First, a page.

Morgan Pearse has a terrific moment of vengeance as Rudolf, is it was his deer that was killed, but it is Claire Barnett-Jones' Iolanthe who has the triumph. The final scene is a terrific piece of concentrated drama with Barnett-Jones, Romaniw and Murray. Murray's Heinrich refuses to bow to Iolanthe and do her will, and Barnett-Jones makes Iolanthe wonderfully implacable, toying with Romaniw's Röschen but we end with Murray's terrific vow that love is the most important thing, and Romaniw joins him in a short but vivid apotheosis 'Love has the victory, love and death, love and death. Sacred forest, take thine own', making it clear why the role needs a singer with such terrific dramatic clout.

The recording uses the translation that Smyth provided for the UK premiere; you feel that a sympathetic hand needs to modernise it somewhat. It is to the cast's credit that they make such Gilbert-ish lines as 'Ah me! Well a-day! Perchance 'twas unwise to refuse my favours' seem completely natural. This libretto, like the similar English version of The Wreckers, give us a poor idea of Brewster's skills as librettist.

The cast are uniformly excellent, showing commitment to the drama and sympathy with Smyth's style. As well as the major named roles, the smaller ones are well taken too with Matthew Brook as a sympathetic Peter, Rebecca Lea as a youth and Andrew Rupp as a huntsman.

The BBC Singers don't have a massive role, but it is an important one and I cannot imagine the opening and closing chorus of wood spirits being more beautifully expressively sung, bringing out all those Elgarian hints.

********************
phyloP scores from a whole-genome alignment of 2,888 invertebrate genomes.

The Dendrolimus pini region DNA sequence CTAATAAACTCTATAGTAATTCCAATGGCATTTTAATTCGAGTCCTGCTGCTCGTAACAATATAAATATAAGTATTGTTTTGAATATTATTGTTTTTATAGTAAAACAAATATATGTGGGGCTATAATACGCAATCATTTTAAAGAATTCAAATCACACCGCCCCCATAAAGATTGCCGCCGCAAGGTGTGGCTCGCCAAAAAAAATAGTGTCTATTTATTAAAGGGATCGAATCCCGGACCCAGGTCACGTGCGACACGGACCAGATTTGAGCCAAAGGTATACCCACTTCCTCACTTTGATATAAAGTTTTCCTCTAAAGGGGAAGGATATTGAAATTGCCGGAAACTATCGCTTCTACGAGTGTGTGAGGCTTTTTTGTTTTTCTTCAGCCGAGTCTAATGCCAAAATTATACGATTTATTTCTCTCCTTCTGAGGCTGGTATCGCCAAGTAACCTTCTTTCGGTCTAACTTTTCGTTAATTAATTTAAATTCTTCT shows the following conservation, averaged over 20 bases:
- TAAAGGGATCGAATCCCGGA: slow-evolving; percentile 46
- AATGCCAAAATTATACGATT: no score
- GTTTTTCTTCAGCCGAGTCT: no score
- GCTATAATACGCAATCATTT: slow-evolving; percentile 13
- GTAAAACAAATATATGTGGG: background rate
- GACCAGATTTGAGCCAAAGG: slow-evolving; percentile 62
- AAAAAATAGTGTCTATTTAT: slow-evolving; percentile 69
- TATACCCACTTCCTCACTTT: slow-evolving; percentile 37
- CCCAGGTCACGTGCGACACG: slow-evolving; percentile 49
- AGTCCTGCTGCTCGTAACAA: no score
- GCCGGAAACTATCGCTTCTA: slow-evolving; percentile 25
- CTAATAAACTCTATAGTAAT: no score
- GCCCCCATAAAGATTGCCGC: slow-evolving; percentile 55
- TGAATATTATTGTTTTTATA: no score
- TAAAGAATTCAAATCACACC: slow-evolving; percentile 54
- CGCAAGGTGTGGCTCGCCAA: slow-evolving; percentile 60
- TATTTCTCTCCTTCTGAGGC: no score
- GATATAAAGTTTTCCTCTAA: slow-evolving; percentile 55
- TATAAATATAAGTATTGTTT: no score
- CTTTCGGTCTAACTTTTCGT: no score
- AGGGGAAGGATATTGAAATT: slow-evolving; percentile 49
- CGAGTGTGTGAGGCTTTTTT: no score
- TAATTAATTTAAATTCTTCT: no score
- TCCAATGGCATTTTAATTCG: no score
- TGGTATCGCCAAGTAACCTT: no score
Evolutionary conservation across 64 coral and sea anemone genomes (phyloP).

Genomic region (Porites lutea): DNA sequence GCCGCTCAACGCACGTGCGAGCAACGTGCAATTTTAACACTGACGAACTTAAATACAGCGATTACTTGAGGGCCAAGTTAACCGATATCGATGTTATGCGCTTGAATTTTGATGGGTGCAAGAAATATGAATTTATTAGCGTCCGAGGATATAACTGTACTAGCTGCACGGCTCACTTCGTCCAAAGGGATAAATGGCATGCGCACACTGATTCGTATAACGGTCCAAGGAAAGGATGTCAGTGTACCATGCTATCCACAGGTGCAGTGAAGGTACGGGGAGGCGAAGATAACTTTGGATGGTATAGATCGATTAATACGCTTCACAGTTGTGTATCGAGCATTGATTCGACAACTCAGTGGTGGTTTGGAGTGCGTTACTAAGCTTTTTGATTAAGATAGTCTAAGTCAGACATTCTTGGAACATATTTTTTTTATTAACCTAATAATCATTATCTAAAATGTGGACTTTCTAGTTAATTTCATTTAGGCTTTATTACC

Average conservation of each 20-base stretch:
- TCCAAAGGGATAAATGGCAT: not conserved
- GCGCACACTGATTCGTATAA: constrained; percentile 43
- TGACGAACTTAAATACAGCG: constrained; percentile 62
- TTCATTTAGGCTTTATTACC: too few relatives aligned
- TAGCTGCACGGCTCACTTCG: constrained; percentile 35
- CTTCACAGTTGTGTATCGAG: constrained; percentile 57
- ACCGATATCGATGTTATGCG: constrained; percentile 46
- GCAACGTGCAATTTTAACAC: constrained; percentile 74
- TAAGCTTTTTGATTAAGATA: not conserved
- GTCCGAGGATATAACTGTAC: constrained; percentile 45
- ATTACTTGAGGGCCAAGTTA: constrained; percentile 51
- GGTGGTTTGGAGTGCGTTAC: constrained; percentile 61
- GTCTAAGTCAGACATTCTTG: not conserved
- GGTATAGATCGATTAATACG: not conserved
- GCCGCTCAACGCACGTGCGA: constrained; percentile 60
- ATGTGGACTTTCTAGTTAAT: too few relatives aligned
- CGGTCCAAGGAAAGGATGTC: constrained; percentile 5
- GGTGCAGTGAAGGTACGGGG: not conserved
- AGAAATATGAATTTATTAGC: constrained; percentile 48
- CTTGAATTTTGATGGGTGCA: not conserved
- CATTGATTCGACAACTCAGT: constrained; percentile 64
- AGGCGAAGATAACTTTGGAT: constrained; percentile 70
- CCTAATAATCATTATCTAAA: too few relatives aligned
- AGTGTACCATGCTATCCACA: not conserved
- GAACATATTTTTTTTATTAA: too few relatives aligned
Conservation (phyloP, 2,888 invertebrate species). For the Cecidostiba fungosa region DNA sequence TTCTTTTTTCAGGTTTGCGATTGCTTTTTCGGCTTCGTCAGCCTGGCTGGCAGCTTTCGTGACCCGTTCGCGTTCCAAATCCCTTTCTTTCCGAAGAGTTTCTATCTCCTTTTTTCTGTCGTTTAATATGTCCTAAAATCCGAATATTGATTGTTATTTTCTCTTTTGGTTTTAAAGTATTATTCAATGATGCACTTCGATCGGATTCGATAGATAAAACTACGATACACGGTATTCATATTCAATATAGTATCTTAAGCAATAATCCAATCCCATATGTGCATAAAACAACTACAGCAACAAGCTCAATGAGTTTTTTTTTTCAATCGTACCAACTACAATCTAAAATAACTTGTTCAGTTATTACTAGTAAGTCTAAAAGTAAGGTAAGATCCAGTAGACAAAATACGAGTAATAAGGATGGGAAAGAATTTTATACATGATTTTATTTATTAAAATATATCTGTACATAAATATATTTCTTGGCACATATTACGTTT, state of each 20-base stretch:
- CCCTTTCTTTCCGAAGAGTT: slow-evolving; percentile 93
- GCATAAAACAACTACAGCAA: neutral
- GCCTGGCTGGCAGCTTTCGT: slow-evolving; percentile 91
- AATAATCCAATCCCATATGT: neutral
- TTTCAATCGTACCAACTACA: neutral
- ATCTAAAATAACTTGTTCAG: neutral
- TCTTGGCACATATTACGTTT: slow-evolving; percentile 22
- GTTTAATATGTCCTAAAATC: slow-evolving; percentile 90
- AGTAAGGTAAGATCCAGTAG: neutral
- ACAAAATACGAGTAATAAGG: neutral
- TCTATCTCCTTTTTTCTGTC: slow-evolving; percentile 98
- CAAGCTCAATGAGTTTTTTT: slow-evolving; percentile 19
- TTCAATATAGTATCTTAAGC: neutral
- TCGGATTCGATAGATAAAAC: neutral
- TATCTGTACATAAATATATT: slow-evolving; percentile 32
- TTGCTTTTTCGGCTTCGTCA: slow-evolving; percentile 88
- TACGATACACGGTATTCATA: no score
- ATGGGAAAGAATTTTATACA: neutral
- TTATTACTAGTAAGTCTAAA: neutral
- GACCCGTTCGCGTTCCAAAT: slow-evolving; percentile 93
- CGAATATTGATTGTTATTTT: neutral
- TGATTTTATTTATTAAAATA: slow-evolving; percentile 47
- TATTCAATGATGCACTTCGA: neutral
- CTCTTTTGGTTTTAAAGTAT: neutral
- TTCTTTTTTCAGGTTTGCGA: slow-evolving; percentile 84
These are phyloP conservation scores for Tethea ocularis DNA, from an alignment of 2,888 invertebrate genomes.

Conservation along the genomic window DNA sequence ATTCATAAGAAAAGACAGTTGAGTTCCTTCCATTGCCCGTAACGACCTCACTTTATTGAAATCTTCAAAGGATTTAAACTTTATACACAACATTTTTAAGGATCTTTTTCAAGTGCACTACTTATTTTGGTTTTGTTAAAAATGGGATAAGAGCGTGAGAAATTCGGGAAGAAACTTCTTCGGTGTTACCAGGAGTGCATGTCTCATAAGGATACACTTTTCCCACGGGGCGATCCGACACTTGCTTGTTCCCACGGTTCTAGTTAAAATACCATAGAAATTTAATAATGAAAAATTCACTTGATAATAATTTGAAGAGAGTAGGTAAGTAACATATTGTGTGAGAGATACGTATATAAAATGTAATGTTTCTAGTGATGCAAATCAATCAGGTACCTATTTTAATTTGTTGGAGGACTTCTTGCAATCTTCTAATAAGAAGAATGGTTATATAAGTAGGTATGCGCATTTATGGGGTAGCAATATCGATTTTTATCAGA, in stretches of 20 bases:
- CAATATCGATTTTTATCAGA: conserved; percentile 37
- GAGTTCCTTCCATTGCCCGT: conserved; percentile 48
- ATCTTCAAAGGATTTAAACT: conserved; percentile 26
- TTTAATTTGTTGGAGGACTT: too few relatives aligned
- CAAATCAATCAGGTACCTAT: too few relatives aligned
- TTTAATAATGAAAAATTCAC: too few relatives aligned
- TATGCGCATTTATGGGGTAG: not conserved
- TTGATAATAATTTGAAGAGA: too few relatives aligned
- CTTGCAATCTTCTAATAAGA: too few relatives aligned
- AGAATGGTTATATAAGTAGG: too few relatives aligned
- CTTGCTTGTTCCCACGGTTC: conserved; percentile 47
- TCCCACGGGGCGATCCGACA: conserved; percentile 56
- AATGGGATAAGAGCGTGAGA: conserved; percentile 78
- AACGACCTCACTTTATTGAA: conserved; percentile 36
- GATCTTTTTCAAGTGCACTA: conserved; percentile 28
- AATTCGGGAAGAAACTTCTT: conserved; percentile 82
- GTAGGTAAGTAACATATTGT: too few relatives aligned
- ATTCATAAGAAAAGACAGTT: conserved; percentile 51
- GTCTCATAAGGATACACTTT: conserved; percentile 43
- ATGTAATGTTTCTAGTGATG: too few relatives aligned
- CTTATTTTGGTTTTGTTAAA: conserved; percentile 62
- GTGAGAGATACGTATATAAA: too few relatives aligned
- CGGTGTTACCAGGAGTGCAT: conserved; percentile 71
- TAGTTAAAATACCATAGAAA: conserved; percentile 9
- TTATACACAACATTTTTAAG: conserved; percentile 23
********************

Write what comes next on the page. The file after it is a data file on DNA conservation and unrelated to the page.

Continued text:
John Andrews and the BBC Symphony Orchestra are on terrific form. The orchestra already has form with Smyth, having performed and recorded her Mass and here they hit gold again and casting a lovely late-romantic glow over the work. Yes there are influences galore that we can think of; the opera is pure Weber meets Wagner. But whilst Smyth picked bits from the sorcerer of Bayreuth, she did not swallow him wholeheartedly. Her musico-social circles in Germany involved the Mendelssohn/Hensel and Schumann families with Brahms an admired genius (she was less keen on the man himself). This comes over in the music. With its concentrated form, and less need to create long operatic structures, the piece feels much more itself than The Wreckers where some of the earlier scenes can seem too reliant on existing operatic models. 

Now all we need is for the work to have a full staging. How about a short Iolanthe season - Smyth's Der Wald (1902), Gilbert & Sullivan's Iolanthe (1882) and Tchaikovsky's Iolanta (1892).

Ethel Smyth (1858-1944) - Der Wald [66:21] (1902)
Röschen - Natalya Romaniw
Heinrich - Robert Murray
Iolanthe - Claire Barnett-Jones
Pedlar - Andrew Shore
Rudolf - Morgan Pearse
Peter - Matthew Brook
Youth - Rebecca Lea
Huntsman - Andrew Rupp
BBC Singers
BBC Symphony Orchestra
John Andrews (conductor)
Recorded in Studio 1, BBC Maida Vale Studios, London, 10-12 January 2023